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Proceedings Paper • new

SCExAO, an instrument with a dual purpose: perform cutting-edge science and develop new technologies
Author(s): Julien Lozi; Olivier Guyon; Nemanja Jovanovic; Sean Goebel; Prashant Pathak; Nour Skaf; Ananya Sahoo; Barnaby Norris; Frantz Martinache; Mamadou N'Diaye; Ben Mazin; Alex B. Walter; Peter Tuthill; Tomoyuki Kudo; Hajime Kawahara; Takayuki Kotani; Michael Ireland; Nick Cvetojevic; Elsa Huby; Sylvestre Lacour; Sébastien Vievard; Tyler D. Groff; Jeffrey K. Chilcote; Jeremy Kasdin; Justin Knight; Frans Snik; David Doelman; Yosuke Minowa; Christophe Clergeon; Naruhisa Takato; Motohide Tamura; Thayne Currie; Hideki Takami; Masa Hayashi
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Paper Abstract

The Subaru Coronagraphic Extreme Adaptive Optics (SCExAO) instrument is an extremely modular high- contrast instrument installed on the Subaru telescope in Hawaii. SCExAO has a dual purpose. Its position in the northern hemisphere on a 8-meter telescope makes it a prime instrument for the detection and characterization of exoplanets and stellar environments over a large portion of the sky. In addition, SCExAO’s unique design makes it the ideal instrument to test innovative technologies and algorithms quickly in a laboratory setup and subsequently deploy them on-sky. SCExAO benefits from a first stage of wavefront correction with the facility adaptive optics AO188, and splits the 600-2400 nm spectrum towards a variety of modules, in visible and near infrared, optimized for a large range of science cases. The integral field spectrograph CHARIS, with its J, H or K-band high-resolution mode or its broadband low-resolution mode, makes SCExAO a prime instrument for exoplanet detection and characterization. Here we report on the recent developments and scientific results of the SCExAO instrument. Recent upgrades were performed on a number of modules, like the visible polarimetric module VAMPIRES, the high-performance infrared coronagraphs, various wavefront control algorithms, as well as the real-time controller of AO188. The newest addition is the 20k-pixel Microwave Kinetic Inductance Detector (MKIDS) Exoplanet Camera (MEC) that will allow for previously unexplored science and technology developments. MEC, coupled with novel photon-counting speckle control, brings SCExAO closer to the final design of future high-contrast instruments optimized for Giant Segmented Mirror Telescopes (GSMTs).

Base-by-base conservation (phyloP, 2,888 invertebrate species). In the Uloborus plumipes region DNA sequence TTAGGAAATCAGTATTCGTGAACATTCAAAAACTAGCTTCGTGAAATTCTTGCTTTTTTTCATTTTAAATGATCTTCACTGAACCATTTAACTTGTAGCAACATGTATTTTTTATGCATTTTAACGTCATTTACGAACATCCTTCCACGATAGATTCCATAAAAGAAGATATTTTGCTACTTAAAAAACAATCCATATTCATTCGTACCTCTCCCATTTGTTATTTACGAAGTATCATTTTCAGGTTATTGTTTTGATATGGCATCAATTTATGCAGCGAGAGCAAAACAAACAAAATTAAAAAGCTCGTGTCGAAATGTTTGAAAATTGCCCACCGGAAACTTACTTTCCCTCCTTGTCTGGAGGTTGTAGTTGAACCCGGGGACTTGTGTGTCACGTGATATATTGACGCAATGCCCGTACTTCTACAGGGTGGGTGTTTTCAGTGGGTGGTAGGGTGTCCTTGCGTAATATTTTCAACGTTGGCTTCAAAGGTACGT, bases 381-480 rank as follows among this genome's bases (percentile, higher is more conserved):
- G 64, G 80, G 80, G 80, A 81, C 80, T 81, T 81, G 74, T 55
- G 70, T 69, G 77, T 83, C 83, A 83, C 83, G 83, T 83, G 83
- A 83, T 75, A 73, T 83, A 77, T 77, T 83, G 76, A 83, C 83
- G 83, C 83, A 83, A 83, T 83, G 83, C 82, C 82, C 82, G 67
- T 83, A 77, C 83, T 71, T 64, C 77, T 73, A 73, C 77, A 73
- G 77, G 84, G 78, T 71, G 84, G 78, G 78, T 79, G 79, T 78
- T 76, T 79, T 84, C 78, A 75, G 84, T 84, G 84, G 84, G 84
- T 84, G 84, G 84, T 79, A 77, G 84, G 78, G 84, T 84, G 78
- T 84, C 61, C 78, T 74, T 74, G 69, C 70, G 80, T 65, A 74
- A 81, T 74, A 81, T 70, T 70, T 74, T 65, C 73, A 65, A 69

Paper Details

Date Published: 13 July 2018
PDF: 12 pages
Proc. SPIE 10703, Adaptive Optics Systems VI, 1070359 (13 July 2018); doi: 10.1117/12.2314282
Show Author Affiliations
Julien Lozi, Subaru Telescope, National Astronomical Observatory of Japan (United States)
Olivier Guyon, Subaru Telescope, National Astronomical Observatory of Japan (United States)
College of Optical Sciences, The Univ. of Arizona (United States) and Jet Propulsion Lab. (United States)
Astrobiology Ctr., National Institutes of Natural Sciences (Japan)
Nemanja Jovanovic, Caltech (United States)
Sean Goebel, Subaru Telescope, National Astronomical Observatory of Japan (United States)
Institute for Astronomy, Univ. of Hawaii (United States)
Prashant Pathak, Subaru Telescope, National Astronomical Observatory of Japan (United States)
Sokendai, Graduate Univ. for Advanced Studies (Japan)
Nour Skaf, Subaru Telescope, National Astronomical Observatory of Japan (United States)
Ananya Sahoo, Subaru Telescope, National Astronomical Observatory of Japan (United States)
Sokendai, Graduate Univ. for Advanced Studies (Japan)
Barnaby Norris, Macquarie Univ. (Australia)
Frantz Martinache, Univ. Côte d'Azur, Observatoire de la Côte d'Azur, CNRS, Lab. Lagrange (France)
Mamadou N'Diaye, Univ. Côte d'Azur, Observatoire de la Côte d'Azur, CNRS, Lab. Lagrange (France)
Ben Mazin, Univ. of California, Santa Barbara (United States)
Alex B. Walter, Univ. of California, Santa Barbara (United States)
Peter Tuthill, Macquarie Univ. (Australia)
Tomoyuki Kudo, Subaru Telescope, National Astronomical Observatory of Japan (United States)
Hajime Kawahara, The Univ. of Tokyo (Japan)
Takayuki Kotani, National Astronomical Observatory of Japan (Japan)
Michael Ireland, The Australian National Univ. (Australia)
Nick Cvetojevic, LESIA, Observatoire de Paris (France)
Elsa Huby, LESIA, Observatoire de Paris (France)
Sylvestre Lacour, LESIA, Observatoire de Paris (France)
Sébastien Vievard, Subaru Telescope, National Astronomical Observatory of Japan (France)
Astrobiology Ctr., National Institutes of Natural Sciences (Japan)
LESIA, Observatoire de Paris (France)
Tyler D. Groff, NASA Goddard Space Flight Ctr. (United States)
Jeffrey K. Chilcote, Stanford Univ. (United States)
Jeremy Kasdin, Princeton Univ. (United States)
Justin Knight, College of Optical Sciences, The Univ. of Arizona (United States)
Frans Snik, Leiden Observatory, Leiden Univ. (Netherlands)
David Doelman, Leiden Observatory, Leiden Univ. (Netherlands)
Yosuke Minowa, Subaru Telescope, National Astronomical Observatory of Japan (United States)
Christophe Clergeon, Subaru Telescope, National Astronomical Observatory of Japan (United States)
Naruhisa Takato, Subaru Telescope, National Astronomical Observatory of Japan (United States)
Motohide Tamura, National Astronomical Observatory of Japan (Japan)
Thayne Currie, Subaru Telescope, National Astronomical Observatory of Japan (United States)
Hideki Takami, National Astronomical Observatory of Japan (Japan)
Masa Hayashi, National Astronomical Observatory of Japan (Japan)


Published in SPIE Proceedings Vol. 10703:
Adaptive Optics Systems VI
Laird M. Close; Laura Schreiber; Dirk Schmidt, Editor(s)

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